Spring is in the air, and it is also in evidence in the water.

The ocean may still be as blue as it was in January, but there is a new fragrance that goes with a warming ocean. Gulls recognize the change and act with greater urgency as they fly about the harbor looking for dinner. Is it too soon to think of a bluefish blitz at Wasque? Alewives are here in stronger numbers at the local herring runs than we saw a year ago.

Bret Stearns, natural resource director for the Wampanoag tribe, said he hasn’t actually seen the fish, but their signature is in evidence. A large number of small fish scales have been seen along the shoreline of the run. When herring move through the water in large numbers, some will shed their scales.

David Grunden, shellfish constable for Oak Bluffs, said essentially the same thing. Herring are back at the Head of Lagoon Pond. This is a better spring for a fish that was in decline for years and is only now coming back.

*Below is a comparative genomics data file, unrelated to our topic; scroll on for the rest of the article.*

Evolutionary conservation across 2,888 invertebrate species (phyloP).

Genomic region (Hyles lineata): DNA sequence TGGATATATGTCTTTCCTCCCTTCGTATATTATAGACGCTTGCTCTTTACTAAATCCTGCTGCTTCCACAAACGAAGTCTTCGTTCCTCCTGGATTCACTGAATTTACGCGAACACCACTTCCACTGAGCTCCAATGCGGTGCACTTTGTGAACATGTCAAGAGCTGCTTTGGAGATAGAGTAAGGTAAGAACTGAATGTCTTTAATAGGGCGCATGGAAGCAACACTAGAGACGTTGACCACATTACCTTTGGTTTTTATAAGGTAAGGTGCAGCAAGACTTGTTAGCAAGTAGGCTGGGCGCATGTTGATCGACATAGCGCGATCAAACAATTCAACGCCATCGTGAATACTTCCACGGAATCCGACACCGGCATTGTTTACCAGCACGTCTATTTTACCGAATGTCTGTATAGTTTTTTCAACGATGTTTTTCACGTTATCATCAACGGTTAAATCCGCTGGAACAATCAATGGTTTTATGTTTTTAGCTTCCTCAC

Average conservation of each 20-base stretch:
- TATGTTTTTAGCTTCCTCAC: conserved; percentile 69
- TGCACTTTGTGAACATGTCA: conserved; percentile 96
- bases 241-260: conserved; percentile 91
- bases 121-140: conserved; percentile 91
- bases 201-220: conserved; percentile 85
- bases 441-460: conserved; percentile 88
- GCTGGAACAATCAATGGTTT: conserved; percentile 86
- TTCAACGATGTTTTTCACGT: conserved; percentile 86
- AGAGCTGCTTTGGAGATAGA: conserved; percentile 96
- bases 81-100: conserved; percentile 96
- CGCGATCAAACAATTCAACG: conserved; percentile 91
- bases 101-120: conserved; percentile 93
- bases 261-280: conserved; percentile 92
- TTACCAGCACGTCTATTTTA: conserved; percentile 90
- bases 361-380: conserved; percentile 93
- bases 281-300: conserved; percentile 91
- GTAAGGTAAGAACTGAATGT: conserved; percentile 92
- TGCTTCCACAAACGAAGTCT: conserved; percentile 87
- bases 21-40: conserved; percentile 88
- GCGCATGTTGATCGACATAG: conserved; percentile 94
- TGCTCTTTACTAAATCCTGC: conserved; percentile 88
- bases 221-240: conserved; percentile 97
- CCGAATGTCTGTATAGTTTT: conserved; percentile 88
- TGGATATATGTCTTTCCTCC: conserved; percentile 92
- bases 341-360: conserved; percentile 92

Our forebears used to have herring roe at breakfast with eggs. That meal was once a sure sign of spring.

Walking out of the Edgartown town hall on Wednesday, Warren Gaines, assistant shellfish constable, said herring are swimming at the run at Mattakesett.

Though herring are protected from either recreational or commercial fishing until their numbers are better, their return means the bigger fish that feed on them are headed our way.

Cooper (Coop) A. Gilkes 3rd was behind the counter at his tackle shop going through a list of gear on Tuesday afternoon. He and his son Danny fished the night before for mackerel. The mackerel fishery is closing soon, he said. Mackerel schools tend to move quickly through these waters as they head north. After the mackerel the bluefish move in.

On Wednesday, just before sunset, I was applying one more coat of green bottom paint on my catboat, when a familiar voice called to me from the road. His “hello” rose above the sound of birds and neighborhood weed whackers. Though I was on my back, I perched on my elbow to listen.

It was Paul Schultz, one of the Island’s most respected shore anglers, out for his constitutional walk. I saw more of his feet than his face when he spoke. He reported that anglers were catching squid at South Beach and at State Beach.

That settles it. The new fishing season is about to bust wide open.